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Chapter 2 Nature of Government

Chapter 2 Nature of Government - Chapter2 Government G...

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Government  Government  in Practice in Practice Now, what I want is, Facts? Facts alone are wanted in Life.  Mr Gradgrind in  Hard Times , Charles Dickens  The   Legal   Basis   of   Government     Measures   of   Government   Size     Government   Regulation   Government   Expenditure   and   Revenue     Government   Budgets:   Deficits,   Debt   and   Assets   International Comparisons   Determinants of Government Expenditure ew economists would agree with Mr Gradgrind that all we need to know is facts. However, theory without facts is of little use. To understand how government works, we need to know the legal basis of government, how government regulates markets, and the size and composition of government expenditure and revenue. Central to understanding government is an understanding of the annual budget. F This chapter addresses these and related issues. We start by outlining the legal basis of government in Australia. We then discuss concepts of government size and control. The central part of the chapter describes government expenditure, revenue and debt in Australia. Some international comparisons of government expenditure are also provided. The last part of the chapter discusses economic determinants of government expenditure. The Legal Basis of Government 1 The Australian Constitution, as laid out in the Commonwealth of Australia Constitution Act 1900 , provides the legal basis for government in Australia. 2 The main purpose of the Constitution was to create a federation of the six Australian colonies. To achieve this, the Constitution created the Commonwealth government and established the rules governing relations between the Commonwealth and the states (as the colonies became). It also established the powers of the Commonwealth parliament, the executive and the judicature. Unlike many other constitutions, the Constitution does not provide a formal bill of rights for 1 This section draws on Saunders (1997). 2 The Act came into force on 1 January 1901. Chapter 2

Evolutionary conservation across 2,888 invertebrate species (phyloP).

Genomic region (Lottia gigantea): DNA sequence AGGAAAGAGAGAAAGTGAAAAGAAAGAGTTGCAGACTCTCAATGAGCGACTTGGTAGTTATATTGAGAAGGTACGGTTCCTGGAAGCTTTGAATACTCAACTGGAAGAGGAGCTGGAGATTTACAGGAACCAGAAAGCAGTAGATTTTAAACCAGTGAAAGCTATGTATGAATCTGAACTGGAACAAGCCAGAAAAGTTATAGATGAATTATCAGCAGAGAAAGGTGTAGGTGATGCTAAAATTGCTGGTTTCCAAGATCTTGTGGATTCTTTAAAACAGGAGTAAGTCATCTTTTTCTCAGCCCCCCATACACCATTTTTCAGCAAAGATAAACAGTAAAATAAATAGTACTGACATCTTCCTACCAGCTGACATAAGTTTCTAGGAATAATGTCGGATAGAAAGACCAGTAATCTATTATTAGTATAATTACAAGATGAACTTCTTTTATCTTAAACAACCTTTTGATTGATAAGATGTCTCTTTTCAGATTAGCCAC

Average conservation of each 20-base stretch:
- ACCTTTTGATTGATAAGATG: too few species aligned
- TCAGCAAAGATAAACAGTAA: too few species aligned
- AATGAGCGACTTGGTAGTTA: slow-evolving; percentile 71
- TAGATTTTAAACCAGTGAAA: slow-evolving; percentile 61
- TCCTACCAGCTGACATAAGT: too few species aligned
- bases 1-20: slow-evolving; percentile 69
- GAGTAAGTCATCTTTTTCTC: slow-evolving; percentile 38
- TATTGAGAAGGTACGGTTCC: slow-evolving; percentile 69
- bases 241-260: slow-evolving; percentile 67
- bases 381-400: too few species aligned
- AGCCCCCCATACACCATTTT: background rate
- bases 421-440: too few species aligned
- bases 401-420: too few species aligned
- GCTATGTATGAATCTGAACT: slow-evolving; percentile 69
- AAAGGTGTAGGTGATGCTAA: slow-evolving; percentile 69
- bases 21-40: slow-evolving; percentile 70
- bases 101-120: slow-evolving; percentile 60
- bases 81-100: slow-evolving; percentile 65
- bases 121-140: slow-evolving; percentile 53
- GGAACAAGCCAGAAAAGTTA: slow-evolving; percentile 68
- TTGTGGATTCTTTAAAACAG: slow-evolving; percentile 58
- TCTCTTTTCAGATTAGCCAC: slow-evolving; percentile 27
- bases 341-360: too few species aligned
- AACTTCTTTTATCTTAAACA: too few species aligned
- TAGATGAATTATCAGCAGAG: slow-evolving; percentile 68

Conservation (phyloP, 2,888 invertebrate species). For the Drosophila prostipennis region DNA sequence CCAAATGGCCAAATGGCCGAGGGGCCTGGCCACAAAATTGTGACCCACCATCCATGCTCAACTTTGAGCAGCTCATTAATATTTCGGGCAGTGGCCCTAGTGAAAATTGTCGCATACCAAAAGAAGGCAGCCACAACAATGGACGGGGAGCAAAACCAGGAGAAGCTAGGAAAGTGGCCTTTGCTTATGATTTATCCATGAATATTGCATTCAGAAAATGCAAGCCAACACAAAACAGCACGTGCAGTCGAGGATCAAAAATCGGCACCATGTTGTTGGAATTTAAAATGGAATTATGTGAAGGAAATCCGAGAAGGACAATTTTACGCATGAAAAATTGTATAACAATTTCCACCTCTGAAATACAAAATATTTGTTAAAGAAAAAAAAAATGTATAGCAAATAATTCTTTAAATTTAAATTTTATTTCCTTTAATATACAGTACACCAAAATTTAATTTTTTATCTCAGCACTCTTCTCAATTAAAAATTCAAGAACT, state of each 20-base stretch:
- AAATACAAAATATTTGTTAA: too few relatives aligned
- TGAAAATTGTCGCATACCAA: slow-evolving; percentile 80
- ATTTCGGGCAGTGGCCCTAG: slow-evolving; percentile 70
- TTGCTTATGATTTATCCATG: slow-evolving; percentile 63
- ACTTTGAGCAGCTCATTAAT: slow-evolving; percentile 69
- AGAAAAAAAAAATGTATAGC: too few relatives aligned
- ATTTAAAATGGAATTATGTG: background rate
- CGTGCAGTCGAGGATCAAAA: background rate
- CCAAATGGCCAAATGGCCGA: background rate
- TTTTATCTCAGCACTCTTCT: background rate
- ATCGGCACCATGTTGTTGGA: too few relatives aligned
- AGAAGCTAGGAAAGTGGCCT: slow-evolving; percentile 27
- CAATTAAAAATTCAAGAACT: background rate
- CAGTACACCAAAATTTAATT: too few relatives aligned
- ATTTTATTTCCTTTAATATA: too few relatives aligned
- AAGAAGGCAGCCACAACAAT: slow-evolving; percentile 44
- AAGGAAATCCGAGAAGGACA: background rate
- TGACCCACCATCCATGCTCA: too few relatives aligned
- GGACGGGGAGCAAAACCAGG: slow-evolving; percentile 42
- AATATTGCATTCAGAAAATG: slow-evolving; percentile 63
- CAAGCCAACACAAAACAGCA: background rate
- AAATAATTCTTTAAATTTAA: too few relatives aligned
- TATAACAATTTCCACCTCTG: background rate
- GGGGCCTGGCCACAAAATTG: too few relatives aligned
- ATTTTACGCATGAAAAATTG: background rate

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21       Part 1: Nature of Government individuals. It was assumed that common law and the exercise of democracy would protect individual rights. 3 Under the constitutional process, the states granted powers to the Commonwealth, but retained residual (un-granted) powers. For example, the states initially controlled income taxes. They also controlled economic activities and labour markets that took place entirely within their area. As nationhood became more important, particularly in wartime, the states ceded important powers to the Commonwealth, notably the income tax in 1941 following a national referendum. Commonwealth powers over the economy also increased as trade and labour markets crossed state borders. However, the federal nature of the country means that the states compete economically with each other and politically with the Commonwealth government. This competition limits the power of any one government in the federation. Box 2.1 describes some other important political features of
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